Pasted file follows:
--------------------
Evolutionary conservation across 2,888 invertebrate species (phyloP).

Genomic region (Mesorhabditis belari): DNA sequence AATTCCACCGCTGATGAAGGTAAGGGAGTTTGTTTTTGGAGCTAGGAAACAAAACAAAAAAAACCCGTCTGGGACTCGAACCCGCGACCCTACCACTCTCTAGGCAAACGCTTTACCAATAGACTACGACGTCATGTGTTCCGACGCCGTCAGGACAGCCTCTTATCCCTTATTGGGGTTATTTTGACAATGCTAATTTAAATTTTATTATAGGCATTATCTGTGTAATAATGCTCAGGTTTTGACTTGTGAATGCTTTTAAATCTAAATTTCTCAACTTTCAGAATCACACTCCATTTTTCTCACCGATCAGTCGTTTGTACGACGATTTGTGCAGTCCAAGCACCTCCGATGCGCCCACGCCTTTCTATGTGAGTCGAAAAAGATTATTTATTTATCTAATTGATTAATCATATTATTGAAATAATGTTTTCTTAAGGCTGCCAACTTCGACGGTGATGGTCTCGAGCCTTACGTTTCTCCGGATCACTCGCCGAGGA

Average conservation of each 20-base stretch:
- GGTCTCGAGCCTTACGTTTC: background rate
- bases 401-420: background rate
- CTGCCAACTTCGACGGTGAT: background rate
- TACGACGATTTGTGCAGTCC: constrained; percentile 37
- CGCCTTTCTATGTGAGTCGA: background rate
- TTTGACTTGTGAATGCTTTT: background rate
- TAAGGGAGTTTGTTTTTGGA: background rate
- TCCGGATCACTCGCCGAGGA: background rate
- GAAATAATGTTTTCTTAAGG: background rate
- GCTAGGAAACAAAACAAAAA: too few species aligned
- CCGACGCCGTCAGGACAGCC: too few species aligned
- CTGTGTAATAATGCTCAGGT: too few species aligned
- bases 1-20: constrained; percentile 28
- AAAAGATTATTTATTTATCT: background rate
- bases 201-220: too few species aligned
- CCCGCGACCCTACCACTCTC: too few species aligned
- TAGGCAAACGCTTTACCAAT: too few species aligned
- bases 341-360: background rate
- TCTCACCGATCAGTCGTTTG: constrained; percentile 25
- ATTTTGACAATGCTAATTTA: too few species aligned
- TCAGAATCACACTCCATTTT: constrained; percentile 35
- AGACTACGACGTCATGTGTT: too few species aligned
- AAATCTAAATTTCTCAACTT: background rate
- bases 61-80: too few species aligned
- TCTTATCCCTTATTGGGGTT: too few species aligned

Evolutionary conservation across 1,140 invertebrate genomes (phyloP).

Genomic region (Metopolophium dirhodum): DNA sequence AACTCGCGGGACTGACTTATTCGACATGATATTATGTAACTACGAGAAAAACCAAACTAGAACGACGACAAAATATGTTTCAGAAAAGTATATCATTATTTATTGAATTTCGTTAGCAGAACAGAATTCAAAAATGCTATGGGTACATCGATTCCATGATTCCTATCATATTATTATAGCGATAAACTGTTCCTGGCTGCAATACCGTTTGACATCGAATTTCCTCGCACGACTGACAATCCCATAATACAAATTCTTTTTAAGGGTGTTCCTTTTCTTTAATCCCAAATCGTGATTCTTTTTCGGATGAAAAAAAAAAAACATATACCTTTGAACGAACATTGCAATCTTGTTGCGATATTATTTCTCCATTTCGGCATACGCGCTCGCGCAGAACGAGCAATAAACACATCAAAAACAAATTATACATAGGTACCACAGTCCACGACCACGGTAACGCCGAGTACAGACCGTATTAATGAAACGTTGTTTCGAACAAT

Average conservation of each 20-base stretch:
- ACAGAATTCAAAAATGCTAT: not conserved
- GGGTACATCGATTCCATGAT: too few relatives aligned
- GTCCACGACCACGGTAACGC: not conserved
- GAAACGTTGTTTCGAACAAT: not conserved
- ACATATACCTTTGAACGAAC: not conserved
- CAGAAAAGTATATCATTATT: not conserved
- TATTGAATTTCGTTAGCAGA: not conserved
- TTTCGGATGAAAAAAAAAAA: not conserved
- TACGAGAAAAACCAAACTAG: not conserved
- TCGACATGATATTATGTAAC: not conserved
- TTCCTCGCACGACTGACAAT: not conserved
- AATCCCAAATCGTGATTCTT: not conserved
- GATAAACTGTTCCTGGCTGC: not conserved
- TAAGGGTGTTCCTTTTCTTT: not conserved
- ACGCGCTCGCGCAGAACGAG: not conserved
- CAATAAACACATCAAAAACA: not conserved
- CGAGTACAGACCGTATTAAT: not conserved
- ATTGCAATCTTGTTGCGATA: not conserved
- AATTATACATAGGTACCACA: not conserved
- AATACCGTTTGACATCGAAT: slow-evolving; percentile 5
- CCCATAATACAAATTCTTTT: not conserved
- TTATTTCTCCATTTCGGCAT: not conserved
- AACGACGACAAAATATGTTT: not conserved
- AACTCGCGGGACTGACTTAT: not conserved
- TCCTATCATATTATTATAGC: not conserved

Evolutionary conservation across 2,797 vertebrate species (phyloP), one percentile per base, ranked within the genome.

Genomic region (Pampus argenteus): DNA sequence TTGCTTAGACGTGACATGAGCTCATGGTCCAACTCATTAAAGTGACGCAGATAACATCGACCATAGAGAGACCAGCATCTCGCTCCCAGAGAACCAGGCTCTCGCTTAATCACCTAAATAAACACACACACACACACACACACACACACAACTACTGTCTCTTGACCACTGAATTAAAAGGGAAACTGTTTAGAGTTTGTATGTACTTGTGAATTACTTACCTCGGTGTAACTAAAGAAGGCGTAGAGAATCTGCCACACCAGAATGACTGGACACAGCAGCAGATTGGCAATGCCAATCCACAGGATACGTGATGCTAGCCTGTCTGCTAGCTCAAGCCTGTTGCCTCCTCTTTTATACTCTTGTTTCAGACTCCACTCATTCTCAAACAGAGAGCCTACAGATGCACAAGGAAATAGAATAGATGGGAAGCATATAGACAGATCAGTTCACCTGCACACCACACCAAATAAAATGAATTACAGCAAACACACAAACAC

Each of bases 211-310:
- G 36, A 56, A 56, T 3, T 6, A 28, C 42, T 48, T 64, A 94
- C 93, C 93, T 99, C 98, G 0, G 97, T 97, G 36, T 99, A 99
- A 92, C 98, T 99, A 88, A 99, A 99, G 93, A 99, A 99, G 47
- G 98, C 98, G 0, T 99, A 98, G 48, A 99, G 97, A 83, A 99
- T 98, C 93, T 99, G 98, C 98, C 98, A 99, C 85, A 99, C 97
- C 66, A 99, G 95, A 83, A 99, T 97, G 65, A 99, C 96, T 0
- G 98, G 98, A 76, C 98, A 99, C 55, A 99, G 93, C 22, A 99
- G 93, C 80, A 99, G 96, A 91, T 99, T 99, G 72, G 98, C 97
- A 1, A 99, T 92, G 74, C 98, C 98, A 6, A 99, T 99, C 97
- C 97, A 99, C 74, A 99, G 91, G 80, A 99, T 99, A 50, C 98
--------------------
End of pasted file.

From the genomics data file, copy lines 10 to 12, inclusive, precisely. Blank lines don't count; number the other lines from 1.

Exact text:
- TAAGGGAGTTTGTTTTTGGA: background rate
- TCCGGATCACTCGCCGAGGA: background rate
- GAAATAATGTTTTCTTAAGG: background rate